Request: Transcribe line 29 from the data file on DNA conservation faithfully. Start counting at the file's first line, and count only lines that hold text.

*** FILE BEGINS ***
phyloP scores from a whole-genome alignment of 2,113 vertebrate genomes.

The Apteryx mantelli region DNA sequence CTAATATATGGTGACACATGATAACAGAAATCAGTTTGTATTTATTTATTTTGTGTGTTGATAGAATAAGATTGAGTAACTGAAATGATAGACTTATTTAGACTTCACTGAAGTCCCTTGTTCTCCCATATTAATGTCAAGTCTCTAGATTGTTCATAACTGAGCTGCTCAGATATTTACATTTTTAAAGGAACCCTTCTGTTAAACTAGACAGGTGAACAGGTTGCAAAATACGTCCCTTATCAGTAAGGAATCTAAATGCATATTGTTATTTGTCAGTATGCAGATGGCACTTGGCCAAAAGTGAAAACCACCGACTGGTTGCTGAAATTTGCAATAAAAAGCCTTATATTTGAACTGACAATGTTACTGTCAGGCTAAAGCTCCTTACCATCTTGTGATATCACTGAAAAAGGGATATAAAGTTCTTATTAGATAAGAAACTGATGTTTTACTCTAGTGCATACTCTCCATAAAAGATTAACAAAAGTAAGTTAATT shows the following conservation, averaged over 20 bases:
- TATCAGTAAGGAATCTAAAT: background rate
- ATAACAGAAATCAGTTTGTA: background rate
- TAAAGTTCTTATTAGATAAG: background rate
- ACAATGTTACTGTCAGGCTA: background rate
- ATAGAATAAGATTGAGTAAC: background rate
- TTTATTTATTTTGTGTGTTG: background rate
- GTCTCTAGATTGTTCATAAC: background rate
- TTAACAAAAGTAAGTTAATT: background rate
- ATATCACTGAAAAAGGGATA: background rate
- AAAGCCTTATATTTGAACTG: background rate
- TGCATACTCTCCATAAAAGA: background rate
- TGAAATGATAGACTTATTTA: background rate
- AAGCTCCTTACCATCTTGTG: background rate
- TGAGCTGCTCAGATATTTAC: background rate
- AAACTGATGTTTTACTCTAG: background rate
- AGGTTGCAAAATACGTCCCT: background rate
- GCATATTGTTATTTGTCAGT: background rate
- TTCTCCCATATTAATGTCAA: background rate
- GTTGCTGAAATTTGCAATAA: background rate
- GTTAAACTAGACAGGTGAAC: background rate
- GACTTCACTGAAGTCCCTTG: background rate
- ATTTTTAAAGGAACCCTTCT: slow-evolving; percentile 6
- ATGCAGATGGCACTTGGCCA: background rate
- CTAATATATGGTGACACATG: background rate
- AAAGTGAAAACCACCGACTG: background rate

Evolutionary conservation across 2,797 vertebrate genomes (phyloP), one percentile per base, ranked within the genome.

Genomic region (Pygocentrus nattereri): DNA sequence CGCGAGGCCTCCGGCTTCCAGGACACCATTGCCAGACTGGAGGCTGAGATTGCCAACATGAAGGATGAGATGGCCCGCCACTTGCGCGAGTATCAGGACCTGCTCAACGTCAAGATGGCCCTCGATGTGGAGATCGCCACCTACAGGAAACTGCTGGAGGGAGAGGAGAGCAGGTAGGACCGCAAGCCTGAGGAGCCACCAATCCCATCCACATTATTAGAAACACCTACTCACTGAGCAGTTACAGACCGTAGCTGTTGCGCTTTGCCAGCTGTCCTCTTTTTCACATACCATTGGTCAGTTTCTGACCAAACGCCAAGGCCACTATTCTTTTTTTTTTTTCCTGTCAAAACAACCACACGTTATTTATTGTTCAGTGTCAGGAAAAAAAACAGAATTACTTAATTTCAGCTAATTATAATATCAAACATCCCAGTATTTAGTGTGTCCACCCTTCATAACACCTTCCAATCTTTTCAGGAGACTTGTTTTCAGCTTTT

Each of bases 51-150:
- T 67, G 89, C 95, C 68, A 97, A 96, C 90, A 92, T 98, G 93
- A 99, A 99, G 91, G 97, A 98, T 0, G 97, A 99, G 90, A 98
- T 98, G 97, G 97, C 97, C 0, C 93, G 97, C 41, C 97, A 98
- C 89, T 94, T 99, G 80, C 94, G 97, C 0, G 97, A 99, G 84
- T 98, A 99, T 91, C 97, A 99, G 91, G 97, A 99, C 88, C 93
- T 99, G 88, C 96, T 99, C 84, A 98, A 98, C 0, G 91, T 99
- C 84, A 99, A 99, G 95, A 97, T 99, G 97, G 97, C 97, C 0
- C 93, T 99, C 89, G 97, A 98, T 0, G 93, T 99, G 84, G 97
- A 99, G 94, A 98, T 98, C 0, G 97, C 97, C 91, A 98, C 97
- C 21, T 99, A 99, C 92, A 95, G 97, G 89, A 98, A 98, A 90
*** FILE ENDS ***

Genomic region (Pygocentrus nattereri): DNA sequence CGCGAGGCCTCCGGCTTCCAGGACACCATTGCCAGACTGGAGGCTGAGATTGCCAACATGAAGGATGAGATGGCCCGCCACTTGCGCGAGTATCAGGACCTGCTCAACGTCAAGATGGCCCTCGATGTGGAGATCGCCACCTACAGGAAACTGCTGGAGGGAGAGGAGAGCAGGTAGGACCGCAAGCCTGAGGAGCCACCAATCCCATCCACATTATTAGAAACACCTACTCACTGAGCAGTTACAGACCGTAGCTGTTGCGCTTTGCCAGCTGTCCTCTTTTTCACATACCATTGGTCAGTTTCTGACCAAACGCCAAGGCCACTATTCTTTTTTTTTTTTCCTGTCAAAACAACCACACGTTATTTATTGTTCAGTGTCAGGAAAAAAAACAGAATTACTTAATTTCAGCTAATTATAATATCAAACATCCCAGTATTTAGTGTGTCCACCCTTCATAACACCTTCCAATCTTTTCAGGAGACTTGTTTTCAGCTTTT